Mr Irwin: Thank you for your presentation, Alan and Harry. From what I gather, there is a possibility that there will be an increase in the 8·4% catch allocation. Are you concerned that you may lose some of your 8·4%, or is there likely to be an increase that you should get your fair share of? Which of those is the case, or is it both?
Mr Wick: It is an element of both. The 8·4% is a percentage of the UK's entire quota that is held in Northern Ireland now. The value of that 8·4% is due to increase by virtue of the fact that we receive extra fish as a result of leaving the European Union. I will talk about the amount that that 8·4% will increase by. Why it is technically both is that if the remaining 91·6% get an increase and the 8·4% do not, that would devalue that 8·4% to an extent. To say it in the most simple terms, what we are fighting for here is an increase in the value of that 8·4%, not an increase in the 8·4%.
Mr Irwin: Yes, I understand that now. There is an overall increase, and you still want it to remain at 8·4%; is that not right? If there is an overall increase, you would like it to remain —?
Mr McCulla: I am sorry, Mr Irwin. May I come in just to support what Harry said? The 8·4% is the historical amount that Northern Ireland fishermen have of the UK's quota. We are not asking for anything more than that. We are just asking for that share to be applied to each of the species that the UK has gained from the European Union. If you analyse each one of the species, you find that, in some, we have a greater share and, in others, we have a lesser share. We just want our existing shares to be applied to the quota that the UK has gained from the EU: nothing more. We are not asking to take some from England or any from Scotland or Wales; we just want our share.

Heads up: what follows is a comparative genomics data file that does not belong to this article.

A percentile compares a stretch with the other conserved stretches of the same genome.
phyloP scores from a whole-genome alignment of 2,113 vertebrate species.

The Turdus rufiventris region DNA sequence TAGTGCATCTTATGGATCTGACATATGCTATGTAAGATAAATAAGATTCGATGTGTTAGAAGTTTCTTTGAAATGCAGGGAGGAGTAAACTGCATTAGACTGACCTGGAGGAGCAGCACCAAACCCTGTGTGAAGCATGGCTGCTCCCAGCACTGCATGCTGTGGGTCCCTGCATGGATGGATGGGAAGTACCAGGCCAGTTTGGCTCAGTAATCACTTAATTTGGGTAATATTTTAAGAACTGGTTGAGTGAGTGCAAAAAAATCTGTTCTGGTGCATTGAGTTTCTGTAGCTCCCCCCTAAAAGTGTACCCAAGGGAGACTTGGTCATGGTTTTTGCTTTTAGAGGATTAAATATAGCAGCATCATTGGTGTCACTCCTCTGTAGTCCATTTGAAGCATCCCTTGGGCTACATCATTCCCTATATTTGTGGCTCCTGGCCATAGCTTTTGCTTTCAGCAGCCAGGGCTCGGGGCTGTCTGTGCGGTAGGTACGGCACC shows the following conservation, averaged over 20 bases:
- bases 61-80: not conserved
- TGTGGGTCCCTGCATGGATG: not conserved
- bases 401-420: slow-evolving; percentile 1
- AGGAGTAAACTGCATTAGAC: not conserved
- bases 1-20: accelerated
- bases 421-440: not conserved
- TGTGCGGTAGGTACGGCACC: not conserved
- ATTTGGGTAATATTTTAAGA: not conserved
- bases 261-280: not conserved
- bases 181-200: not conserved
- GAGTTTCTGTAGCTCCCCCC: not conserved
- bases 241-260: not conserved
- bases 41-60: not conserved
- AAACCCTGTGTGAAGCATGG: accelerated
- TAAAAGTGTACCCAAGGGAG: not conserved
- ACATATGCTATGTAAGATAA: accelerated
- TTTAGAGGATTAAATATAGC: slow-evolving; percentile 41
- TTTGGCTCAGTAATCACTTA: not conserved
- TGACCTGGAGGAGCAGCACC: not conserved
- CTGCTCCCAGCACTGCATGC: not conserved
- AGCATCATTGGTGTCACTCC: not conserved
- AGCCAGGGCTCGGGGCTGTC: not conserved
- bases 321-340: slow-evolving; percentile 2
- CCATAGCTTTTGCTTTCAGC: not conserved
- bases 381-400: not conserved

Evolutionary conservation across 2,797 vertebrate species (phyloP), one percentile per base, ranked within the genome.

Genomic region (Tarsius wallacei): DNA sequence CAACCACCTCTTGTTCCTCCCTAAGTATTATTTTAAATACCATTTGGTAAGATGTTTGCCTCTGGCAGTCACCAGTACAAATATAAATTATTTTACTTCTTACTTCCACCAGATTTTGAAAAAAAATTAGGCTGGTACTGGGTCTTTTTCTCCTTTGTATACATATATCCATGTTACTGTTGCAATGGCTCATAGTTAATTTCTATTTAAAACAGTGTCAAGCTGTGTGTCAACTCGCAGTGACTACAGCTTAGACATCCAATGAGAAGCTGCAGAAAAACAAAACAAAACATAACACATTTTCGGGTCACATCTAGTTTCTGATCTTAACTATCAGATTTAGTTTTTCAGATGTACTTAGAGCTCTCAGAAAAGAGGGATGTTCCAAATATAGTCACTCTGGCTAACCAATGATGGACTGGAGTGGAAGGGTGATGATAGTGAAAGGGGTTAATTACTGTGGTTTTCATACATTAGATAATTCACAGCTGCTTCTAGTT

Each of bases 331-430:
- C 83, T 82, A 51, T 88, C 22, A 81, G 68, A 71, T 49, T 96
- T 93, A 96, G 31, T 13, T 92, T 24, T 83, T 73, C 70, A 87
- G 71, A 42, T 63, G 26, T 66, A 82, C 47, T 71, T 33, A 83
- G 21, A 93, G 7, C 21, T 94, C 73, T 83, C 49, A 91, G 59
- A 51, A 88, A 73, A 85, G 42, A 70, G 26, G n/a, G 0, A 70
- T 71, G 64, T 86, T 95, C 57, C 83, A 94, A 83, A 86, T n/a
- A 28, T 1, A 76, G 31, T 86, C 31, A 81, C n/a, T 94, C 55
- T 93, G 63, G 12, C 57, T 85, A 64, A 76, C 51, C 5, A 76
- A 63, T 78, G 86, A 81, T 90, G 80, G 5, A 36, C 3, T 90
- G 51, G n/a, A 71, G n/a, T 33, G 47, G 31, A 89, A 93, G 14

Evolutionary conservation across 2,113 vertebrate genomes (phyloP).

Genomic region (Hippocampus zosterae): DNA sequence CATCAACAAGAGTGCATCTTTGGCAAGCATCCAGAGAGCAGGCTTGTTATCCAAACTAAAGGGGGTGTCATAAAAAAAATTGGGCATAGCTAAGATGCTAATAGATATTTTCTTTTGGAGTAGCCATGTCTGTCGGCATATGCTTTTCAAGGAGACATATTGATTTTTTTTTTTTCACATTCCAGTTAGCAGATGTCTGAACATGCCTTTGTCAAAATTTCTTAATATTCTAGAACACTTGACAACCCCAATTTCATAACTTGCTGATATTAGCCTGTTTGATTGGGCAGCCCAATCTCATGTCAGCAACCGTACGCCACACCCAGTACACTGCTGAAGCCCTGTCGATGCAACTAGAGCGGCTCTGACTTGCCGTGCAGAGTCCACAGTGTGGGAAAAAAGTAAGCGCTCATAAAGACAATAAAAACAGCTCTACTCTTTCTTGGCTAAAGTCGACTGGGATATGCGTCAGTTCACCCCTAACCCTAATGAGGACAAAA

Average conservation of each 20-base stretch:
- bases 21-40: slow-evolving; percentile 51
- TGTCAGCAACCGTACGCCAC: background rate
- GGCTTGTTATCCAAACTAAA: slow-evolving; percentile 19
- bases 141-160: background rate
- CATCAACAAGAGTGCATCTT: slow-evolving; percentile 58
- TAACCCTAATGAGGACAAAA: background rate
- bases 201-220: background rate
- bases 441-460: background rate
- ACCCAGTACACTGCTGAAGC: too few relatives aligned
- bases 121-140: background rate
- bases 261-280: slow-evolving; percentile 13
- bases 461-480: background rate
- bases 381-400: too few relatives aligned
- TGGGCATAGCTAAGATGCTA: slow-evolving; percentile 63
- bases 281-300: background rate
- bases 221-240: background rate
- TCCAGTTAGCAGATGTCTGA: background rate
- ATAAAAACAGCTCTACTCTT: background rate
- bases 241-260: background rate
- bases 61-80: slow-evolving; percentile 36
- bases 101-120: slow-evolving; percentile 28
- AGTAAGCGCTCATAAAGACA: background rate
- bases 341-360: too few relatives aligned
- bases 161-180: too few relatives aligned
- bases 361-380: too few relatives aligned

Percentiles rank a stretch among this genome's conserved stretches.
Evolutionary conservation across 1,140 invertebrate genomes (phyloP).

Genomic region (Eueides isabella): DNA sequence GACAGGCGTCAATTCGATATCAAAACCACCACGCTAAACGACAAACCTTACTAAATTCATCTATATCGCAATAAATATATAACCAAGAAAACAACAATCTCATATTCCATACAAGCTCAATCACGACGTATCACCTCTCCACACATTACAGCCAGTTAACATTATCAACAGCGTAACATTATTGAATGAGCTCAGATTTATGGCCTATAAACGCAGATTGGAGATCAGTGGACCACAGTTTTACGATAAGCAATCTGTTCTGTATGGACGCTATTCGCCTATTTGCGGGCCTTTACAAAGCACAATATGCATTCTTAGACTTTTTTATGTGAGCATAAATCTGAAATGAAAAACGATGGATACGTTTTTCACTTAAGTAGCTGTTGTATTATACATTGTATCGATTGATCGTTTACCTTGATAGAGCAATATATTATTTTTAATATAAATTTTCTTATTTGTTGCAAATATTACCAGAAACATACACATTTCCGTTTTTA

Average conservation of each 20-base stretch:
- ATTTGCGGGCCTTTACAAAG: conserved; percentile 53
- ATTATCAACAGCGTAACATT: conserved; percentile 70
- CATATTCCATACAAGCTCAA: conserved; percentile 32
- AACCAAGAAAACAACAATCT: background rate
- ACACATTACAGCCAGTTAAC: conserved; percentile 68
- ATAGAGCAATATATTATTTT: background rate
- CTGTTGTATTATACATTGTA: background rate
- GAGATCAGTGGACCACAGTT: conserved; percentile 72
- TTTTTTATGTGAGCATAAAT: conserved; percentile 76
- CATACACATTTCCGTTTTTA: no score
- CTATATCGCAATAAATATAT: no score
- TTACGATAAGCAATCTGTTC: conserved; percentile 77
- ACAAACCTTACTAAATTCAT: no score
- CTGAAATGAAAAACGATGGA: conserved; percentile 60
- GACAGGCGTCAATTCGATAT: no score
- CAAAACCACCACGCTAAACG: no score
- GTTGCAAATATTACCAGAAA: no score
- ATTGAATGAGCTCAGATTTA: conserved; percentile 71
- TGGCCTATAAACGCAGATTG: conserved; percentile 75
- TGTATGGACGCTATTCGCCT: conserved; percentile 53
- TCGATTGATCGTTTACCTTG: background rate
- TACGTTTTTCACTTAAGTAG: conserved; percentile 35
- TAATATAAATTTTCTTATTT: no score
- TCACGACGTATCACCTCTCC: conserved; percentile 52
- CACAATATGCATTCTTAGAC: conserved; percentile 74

As Harry said, when we get our share, we will wish to sit down with all the stakeholders here to explore how that might be allocated and managed for the greater good of Northern Ireland. That does not mean that we will not sit down with our colleagues across the UK, as we already do, to say, "What can we do to help fishermen in other regions?", but we need to secure Northern Ireland's share in the first instance. We are not looking to take anything away from England, Scotland or Wales. We just want our share based on what we hold today.
Mr M Bradley: Thank you very much, gentlemen, for your presentation. I had some difficulty getting in to the start of the meeting, Chair, but it seems to be all right now. I echo the Chairman's remarks. We, as a Committee, must do all that we can to support the industry in Northern Ireland and to have equality with all the other devolved Administrations. We cannot permit discrimination in any form, not least against the fishing fleet.